Desmond v. Peery

Filing 6

ORDER signed by Magistrate Judge Allison Claire on 10/10/2017 GRANTING 2 Motion to Proceed IFP and; DISMISSING 1 Petition for Writ of Habeas Corpus for lack of jurisdiction; and DECLINING to issue the certificate of appealability. CASE CLOSED. (Henshaw, R)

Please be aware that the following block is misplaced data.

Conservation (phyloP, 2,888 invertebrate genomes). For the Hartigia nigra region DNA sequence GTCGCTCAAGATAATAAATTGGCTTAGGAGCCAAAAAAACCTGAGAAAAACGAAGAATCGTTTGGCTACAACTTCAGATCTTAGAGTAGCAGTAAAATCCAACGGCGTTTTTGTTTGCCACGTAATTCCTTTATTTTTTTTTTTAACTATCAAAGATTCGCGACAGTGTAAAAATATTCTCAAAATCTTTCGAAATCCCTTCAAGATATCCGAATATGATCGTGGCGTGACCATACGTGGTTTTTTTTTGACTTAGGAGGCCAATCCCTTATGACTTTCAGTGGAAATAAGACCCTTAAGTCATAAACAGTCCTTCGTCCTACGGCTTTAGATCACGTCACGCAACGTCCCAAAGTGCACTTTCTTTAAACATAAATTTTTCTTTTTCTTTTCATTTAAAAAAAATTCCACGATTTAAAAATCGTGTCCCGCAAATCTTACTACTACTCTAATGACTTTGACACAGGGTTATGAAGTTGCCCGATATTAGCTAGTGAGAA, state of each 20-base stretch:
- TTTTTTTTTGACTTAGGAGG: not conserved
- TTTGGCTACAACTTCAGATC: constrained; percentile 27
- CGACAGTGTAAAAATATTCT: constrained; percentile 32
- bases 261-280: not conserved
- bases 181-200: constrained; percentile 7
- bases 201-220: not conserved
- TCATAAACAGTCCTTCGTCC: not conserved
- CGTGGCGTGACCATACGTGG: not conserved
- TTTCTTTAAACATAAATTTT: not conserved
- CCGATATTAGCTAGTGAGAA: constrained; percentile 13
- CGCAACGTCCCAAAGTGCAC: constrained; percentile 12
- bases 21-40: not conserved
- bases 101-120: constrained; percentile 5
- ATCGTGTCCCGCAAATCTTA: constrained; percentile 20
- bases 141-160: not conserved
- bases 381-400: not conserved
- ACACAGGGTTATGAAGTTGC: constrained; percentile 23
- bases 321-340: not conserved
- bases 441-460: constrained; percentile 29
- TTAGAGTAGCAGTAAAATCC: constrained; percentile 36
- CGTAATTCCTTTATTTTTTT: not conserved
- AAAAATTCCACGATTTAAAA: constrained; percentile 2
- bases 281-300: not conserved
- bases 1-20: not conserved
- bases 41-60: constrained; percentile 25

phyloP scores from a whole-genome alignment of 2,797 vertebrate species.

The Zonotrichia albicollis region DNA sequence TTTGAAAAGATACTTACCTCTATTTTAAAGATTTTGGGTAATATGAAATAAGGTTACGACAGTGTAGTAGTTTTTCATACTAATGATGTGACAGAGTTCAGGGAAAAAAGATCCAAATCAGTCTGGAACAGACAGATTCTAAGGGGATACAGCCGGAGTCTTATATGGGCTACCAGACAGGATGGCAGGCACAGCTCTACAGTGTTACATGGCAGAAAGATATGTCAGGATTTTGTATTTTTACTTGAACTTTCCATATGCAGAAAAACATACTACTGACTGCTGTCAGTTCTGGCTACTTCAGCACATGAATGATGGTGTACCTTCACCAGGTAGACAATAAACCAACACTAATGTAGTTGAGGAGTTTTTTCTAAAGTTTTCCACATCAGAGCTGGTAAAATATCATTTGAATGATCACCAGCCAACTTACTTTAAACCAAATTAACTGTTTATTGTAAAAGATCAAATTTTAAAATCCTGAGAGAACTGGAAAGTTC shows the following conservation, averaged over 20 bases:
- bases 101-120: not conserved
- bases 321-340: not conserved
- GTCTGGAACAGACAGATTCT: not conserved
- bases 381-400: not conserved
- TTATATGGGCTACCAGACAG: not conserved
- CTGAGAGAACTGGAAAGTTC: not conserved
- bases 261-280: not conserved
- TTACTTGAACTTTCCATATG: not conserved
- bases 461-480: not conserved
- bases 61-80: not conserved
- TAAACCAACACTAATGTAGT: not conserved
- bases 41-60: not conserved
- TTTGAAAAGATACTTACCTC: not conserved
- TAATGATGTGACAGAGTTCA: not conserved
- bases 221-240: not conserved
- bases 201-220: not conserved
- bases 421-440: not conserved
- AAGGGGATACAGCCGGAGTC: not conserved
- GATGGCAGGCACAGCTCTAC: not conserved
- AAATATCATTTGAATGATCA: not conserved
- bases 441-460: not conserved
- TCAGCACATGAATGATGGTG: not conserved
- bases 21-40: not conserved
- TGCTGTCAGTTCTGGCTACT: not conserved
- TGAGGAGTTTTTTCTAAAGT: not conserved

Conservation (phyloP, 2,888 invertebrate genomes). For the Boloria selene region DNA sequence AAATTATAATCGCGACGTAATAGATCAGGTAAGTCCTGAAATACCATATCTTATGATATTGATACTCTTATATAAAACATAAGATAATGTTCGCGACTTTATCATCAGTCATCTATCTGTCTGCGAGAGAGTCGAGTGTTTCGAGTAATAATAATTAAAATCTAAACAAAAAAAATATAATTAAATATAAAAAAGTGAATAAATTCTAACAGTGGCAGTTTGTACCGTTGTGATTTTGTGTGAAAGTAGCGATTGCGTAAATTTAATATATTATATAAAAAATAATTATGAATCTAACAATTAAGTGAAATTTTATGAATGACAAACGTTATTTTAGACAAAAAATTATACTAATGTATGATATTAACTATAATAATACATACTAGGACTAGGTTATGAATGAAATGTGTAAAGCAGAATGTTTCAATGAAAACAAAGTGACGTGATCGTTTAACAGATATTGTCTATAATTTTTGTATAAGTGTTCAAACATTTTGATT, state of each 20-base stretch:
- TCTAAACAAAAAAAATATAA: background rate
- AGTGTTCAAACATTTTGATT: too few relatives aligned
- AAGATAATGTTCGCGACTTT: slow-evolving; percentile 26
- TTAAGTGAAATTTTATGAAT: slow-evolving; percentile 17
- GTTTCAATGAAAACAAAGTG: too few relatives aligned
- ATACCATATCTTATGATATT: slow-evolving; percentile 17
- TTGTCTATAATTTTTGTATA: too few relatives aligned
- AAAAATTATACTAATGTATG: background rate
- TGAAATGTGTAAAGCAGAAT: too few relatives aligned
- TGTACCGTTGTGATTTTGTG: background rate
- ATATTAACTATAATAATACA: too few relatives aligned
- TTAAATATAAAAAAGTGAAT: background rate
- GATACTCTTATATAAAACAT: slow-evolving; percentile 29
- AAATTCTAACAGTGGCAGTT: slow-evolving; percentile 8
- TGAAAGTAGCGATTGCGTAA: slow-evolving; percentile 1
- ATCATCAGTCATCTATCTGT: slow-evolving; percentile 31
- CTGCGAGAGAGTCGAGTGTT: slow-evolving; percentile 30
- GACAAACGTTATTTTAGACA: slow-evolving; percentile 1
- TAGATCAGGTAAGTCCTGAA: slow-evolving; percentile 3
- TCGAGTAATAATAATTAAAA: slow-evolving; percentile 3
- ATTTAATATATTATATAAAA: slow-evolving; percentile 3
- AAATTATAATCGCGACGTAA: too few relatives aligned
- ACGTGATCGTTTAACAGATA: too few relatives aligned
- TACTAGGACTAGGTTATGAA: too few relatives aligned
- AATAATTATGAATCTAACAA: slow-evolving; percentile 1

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1 2 3 4 5 6 7 8 UNITED STATES DISTRICT COURT 9 FOR THE EASTERN DISTRICT OF CALIFORNIA 10 11 12 FRANCIS WILLIAM ROBERT DESMOND, Petitioner, 13 ORDER v. 14 15 No. 2:16-cv-0621 AC P S. PEERY, Respondent. 16 17 Petitioner, a state prisoner proceeding pro se, has filed a petition for a writ of habeas 18 corpus pursuant to 28 U.S.C. § 2254, together with an application to proceed in forma pauperis. 19 Petitioner has consented to the jurisdiction of the undersigned magistrate judge for all purposes 20 pursuant to 28 U.S.C. § 636(c) and Local Rule 305(a). ECF No. 4. 21 I. Application to Proceed In Forma Pauperis 22 Examination of the in forma pauperis application reveals that petitioner is unable to afford 23 the costs of suit. ECF No. 2. Accordingly, the application to proceed in forma pauperis will be 24 granted. See 28 U.S.C. § 1915(a). 25 II. Petitioner’s Allegations 26 Petitioner pled guilty to transportation of methamphetamines and having three prior felony 27 convictions. ECF No. 1 at 1, 4, 14, 18. The judgment of conviction was entered on September 6, 28 1 1 2013, and petitioner did not appeal. Id. at 1. He alleges that as a result of Proposition 47, two of 2 his prior convictions were reduced to misdemeanors and he is being subjected to double jeopardy 3 because he is “s[e]rving ‘2’ years for those prison priors that are now misdemeanors.” Id. at 4. 4 III. Discussion 5 Rule 4 of the Habeas Rules Governing Section 2254 Cases requires the court to 6 summarily dismiss a habeas petition “[i]f it plainly appears from the petition and any exhibits 7 annexed to it that the petitioner is not entitled to relief in the district court.” As set forth below, 8 the petition fails to state a cognizable claim for relief and will be dismissed. 9 California Penal Code § 667.5 is a recidivist statute that provides for the “[e]nhancement 10 of prison terms for new offenses because of prior prison terms.” At the time petitioner was 11 sentenced, he had three prior felonies that resulted in an enhanced sentence on the current offense 12 under § 667.5. ECF No. 1 at 4, 18. To the extent petitioner argues the enhancement constitutes 13 double jeopardy, he fails to state a claim. 14 It is true that the “Double Jeopardy Clause protects against . . . the actual imposition of two punishments for the same offense.” Witte v. United States, 515 U.S. 389, 115 S. Ct. 2199, 2204, 132 L. Ed.2d 351 (1995). But although the three-strikes statute might seem to violate this principle, the Supreme Court has long since determined that recidivist statutes do not violate double jeopardy because “the enhanced punishment imposed for the later offense ‘is not to be viewed as either a new jeopardy or additional penalty for the earlier crimes,’ but instead as ‘a stiffened penalty for the latest crime, which is considered to be an aggravated offense because a repetitive one.’” Id. 115 S. Ct. at 2206 (quoting Gryger v. Burke, 334 U.S. 728, 732, 68 S. Ct. 1256, 92 L. Ed. 1683 (1948)); see also Spencer v. Texas, 385 U.S. 554, 559-60, 87 S. Ct. 648, 17 L. Ed.2d 606 (1967); Moore v. Missouri, 159 U.S. 673, 16 S. Ct. 179, 40 L. Ed. 301 (1895). 15 16 17 18 19 20 21 22 United States v. Kaluna, 192 F.3d 1188, 1198-99 (9th Cir. 1999) (alteration in original). 23 Petitioner’s claim related to the reduction of his felonies to misdemeanors under 24 Proposition 47 also fails to state a claim. “Proposition 47 changed portions of the Penal Code to 25 reduce certain theft-related offenses from felonies or wobblers[1] to misdemeanors, unless the 26 27 28 1 “Wobblers” are crimes that “are chargeable or, in the discretion of the court, punishable as either a felony or a misdemeanor.” People v. Park, 56 Cal. 4th 782, 789 (Cal. 2013) (emphasis in original) (citations omitted). 2 1 offenses were committed by certain ineligible offenders. Proposition 47 also created a procedure 2 making those changes available to offenders who had previously been convicted of reclassified 3 offenses.” People v. Jones, 1 Cal. App. 5th 221, 228 (Cal. Ct. App.) (citations omitted), petition 4 for review granted on other grounds, 208 Cal. Rptr. 3d 281 (Cal. 2016). According to the 5 petition, petitioner took advantage of the procedure for reclassifying previous offenses and had 6 two of his three prior felonies reclassified as misdemeanors. ECF No. 1 at 4. He argues that 7 because his prior felonies are now misdemeanors, the § 667.5 enhancements based on those 8 offenses should be stricken. Id. 9 “[I]t is not the province of a federal habeas court to reexamine state-court determinations 10 on state-law questions.” Estelle v. McGuire, 502 U.S. 62, 67-68 (1991); Middleton v. Cupp, 768 11 F.2d 1083, 1085 (9th Cir. 1985) (habeas relief “is unavailable for alleged error in the 12 interpretation or application of state law”). This principle encompasses the interpretation or 13 application of state sentencing laws. Miller v. Vasquez, 868 F.2d 1116, 1118-19 (9th Cir. 1989) 14 (declining to address “[w]hether assault with a deadly weapon qualifies as a ‘serious felony’ 15 under California’s sentence enhancement provisions [because it] is a question of state sentencing 16 law”). In this case, whether reclassifications granted under Proposition 47 can be applied 17 retroactively to invalidate sentencing enhancements under § 667.5 is a question of state law2 and 18 therefore not cognizable in federal habeas. Accordingly, the petition will be dismissed for lack of 19 jurisdiction. 20 IV. 21 Certificate of Appealability Pursuant to Rule 11 of the Federal Rules Governing Section 2254 Cases, this court must 22 issue or deny a certificate of appealability when it enters a final order adverse to the applicant. A 23 certificate of appealability may issue only “if the applicant has made a substantial showing of the 24 2 25 26 27 28 A number of state courts of appeal have answered this question in the negative. See, e.g., People v. Jones, 1 Cal. App. 5th 221, 229-30 (Cal. Ct. App. 2016) (Fourth District, Division 2 finding the enhancement is not invalidated); People v. Ruff, 198 Cal. Rptr. 3d 704, 714 (Cal. Ct. App. 2016) (Fifth District finding same); People v. Williams, 199 Cal. Rptr. 3d 755, 759 (Cal. Ct. App. 2016) (Second District finding same). The issue is currently pending before the California Supreme Court. People v. Johnson, 8 Cal. App. 5th 111, 117 n.3 (Cal. Ct. App. 2017) (noting issue is currently pending review in the California Supreme Court). 3 1 denial of a constitutional right.” 28 U.S.C. § 2253(c)(2). For the reasons set forth in this order, a 2 substantial showing of the denial of a constitutional right has not been made in this case. 3 Therefore, no certificate of appealability should issue. 4 V. 5 6 Plain Language Summary of this Order for a Pro Se Litigant Your petition is being dismissed because the state court’s decision that the reclassification of your felonies does not invalidate the sentence enhancement does not state a federal claim. 7 Accordingly, IT IS HEREBY ORDERED THAT: 8 1. The request to proceed in forma pauperis (ECF No. 2) is granted. 9 2. Petitioner’s application for writ of habeas corpus (ECF No. 1) is dismissed for lack of 10 jurisdiction. 11 3. This court declines to issue the certificate of appealability referenced in 28 U.S.C. § 12 2253. 13 DATED: October 10, 2017 14 15 16 17 18 19 20 21 22 23 24 25 26 27 28 4